In his mind, he saw Raylan between his legs.
“You want me to fuck you?”
“Yeah.” His strokes increased in speed. “Please?”
“You’re so needy.” Raylan eased one finger into Chase, making him moan.
He knew Raylan wasn’t there, but he imagined Raylan penetrating him. Hot damn. He slid his middle finger just inside his hole then pulled out.
Chase matched the rhythm in and out of his ass with the strokes on his cock. He gritted his teeth and tensed. Holy hell, he’d never be able to hold on.
“Fuck, fuck, fuck,” he chanted. He couldn’t breathe or think. Heat engulfed him and his resistance snapped. Chase grunted and cum spurted onto his lower belly and shirt. From his head to his toes, he shivered.
Chase withdrew his finger from his ass and sagged against the mattress.
“Wow,” he murmured. If Raylan were really there, they’d be able to cuddle. Chase laughed at himself. He wasn’t sure where the crazy ideas were coming from. The guys he knew weren’t cuddlers. They barely wanted to talk after sex.
He wiped his hands on his shirt and stared at the blackness of his ceiling. He shouldn’t be so interested in Raylan, but he wanted to be with the dark-haired photographer. Would Raylan want him? He doubted it, but he’d never know until he asked.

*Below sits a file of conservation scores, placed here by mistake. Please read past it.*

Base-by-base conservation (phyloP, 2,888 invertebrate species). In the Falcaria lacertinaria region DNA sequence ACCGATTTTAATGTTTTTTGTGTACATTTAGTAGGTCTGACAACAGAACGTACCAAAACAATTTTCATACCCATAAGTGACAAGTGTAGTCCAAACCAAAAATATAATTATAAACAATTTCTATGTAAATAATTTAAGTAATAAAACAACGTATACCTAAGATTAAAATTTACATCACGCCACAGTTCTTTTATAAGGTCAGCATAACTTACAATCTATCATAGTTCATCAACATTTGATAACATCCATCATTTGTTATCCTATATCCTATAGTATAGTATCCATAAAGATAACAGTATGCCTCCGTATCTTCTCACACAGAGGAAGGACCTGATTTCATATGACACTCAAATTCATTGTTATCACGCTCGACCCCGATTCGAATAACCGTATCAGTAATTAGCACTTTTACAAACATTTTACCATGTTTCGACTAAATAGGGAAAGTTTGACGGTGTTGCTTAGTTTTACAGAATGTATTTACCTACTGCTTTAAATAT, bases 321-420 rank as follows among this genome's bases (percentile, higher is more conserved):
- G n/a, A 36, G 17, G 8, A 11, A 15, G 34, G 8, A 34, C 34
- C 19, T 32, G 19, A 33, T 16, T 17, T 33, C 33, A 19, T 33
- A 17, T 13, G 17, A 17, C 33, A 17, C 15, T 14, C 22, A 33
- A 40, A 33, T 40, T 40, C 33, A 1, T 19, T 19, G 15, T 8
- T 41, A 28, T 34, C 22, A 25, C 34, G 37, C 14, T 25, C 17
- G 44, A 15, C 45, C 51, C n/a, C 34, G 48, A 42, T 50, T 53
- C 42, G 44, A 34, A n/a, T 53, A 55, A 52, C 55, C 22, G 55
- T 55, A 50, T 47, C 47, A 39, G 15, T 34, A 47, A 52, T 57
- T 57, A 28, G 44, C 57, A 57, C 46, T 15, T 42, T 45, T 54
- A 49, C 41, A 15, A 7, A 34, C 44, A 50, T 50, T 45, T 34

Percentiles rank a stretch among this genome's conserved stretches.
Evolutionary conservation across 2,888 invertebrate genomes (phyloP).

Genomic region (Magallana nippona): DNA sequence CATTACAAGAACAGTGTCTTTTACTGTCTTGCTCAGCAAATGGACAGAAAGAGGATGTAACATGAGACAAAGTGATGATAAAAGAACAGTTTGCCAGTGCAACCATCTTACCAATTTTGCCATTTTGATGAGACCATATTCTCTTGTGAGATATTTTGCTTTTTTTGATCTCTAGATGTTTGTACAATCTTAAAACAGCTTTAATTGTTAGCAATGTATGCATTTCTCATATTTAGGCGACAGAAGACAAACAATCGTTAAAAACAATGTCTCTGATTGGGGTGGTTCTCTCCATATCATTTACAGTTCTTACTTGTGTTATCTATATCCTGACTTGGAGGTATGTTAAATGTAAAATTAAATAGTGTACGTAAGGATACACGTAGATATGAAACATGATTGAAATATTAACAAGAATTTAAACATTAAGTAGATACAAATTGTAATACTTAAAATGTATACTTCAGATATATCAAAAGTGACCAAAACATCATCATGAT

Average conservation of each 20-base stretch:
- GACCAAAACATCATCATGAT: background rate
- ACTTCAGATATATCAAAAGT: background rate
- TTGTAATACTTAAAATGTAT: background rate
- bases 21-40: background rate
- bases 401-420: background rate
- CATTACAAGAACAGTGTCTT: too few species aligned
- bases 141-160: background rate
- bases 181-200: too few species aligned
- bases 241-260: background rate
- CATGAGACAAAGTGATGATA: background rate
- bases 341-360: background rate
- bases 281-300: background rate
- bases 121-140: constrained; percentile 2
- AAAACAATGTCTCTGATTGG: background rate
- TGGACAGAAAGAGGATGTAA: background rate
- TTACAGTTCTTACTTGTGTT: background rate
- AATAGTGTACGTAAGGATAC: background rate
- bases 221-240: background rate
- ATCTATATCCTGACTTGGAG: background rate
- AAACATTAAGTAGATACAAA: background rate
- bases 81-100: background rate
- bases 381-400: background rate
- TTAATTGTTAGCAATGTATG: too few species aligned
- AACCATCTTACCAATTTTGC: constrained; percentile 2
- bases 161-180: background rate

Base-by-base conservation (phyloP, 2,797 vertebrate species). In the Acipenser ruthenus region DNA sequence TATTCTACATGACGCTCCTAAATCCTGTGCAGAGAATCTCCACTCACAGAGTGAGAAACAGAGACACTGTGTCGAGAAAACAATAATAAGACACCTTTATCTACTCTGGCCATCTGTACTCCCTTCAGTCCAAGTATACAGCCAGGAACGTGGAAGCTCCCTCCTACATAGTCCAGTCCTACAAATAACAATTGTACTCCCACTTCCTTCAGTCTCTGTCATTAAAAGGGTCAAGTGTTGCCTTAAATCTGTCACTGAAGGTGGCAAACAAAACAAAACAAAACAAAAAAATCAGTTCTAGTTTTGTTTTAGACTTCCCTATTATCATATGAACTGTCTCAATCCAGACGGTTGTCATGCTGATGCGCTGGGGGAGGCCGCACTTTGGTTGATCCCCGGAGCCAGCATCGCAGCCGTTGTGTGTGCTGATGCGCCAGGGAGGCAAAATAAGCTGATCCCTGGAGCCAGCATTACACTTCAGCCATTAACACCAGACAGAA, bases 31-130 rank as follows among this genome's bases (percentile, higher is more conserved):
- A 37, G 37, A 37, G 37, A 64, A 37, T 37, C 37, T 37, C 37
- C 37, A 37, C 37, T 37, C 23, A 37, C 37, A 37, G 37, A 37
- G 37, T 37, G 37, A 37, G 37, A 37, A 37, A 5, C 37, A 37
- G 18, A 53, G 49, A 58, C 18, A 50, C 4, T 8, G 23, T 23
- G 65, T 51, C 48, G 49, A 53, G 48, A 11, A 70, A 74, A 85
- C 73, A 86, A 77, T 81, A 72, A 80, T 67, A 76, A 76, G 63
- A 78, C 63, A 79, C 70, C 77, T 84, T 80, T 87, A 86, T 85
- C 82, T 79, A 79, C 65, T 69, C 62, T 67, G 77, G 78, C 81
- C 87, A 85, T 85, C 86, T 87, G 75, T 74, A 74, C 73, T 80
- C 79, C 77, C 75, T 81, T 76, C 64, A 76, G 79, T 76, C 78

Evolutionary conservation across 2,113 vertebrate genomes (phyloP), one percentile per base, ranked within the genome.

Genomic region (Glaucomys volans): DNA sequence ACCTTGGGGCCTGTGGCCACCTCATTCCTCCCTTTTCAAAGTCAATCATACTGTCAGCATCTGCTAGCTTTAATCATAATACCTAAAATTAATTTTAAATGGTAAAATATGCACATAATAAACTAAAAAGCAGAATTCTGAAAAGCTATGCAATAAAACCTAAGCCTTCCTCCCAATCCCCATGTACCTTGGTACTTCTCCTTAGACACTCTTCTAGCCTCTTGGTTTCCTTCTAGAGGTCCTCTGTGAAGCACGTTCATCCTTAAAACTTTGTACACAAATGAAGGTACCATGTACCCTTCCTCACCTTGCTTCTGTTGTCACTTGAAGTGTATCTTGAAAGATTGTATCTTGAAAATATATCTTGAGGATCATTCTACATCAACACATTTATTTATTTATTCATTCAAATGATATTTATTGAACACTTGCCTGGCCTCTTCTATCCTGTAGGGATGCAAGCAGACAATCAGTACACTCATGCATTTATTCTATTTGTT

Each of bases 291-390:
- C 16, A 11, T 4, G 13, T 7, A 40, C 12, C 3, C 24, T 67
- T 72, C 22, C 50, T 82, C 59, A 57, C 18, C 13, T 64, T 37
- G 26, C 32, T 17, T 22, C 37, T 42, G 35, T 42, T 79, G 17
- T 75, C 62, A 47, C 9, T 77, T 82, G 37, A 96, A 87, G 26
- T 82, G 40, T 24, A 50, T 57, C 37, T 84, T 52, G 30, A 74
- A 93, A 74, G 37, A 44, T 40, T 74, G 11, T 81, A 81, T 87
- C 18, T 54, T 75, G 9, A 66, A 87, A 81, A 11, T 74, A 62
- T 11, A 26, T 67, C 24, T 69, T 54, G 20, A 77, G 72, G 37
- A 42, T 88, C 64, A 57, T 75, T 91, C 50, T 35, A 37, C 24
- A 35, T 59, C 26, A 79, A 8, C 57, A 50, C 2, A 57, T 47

Chase sat up long enough to shuck his shirt and clean the jizz off his belly. He then headed into the bathroom for a quick shower to rinse the coffee scent and sweat off his skin. He thought about Raylan again. One day, he wanted to meet a guy who could handle all of his rough edges without flipping out. Someone with a good heart and a great body. Someone just like Raylan. He longed to feel those strong arms around him and to hear Raylan’s gravelly voice in his ear. He shuddered and switched off the hot water. He’d fallen in lust with Raylan Greene.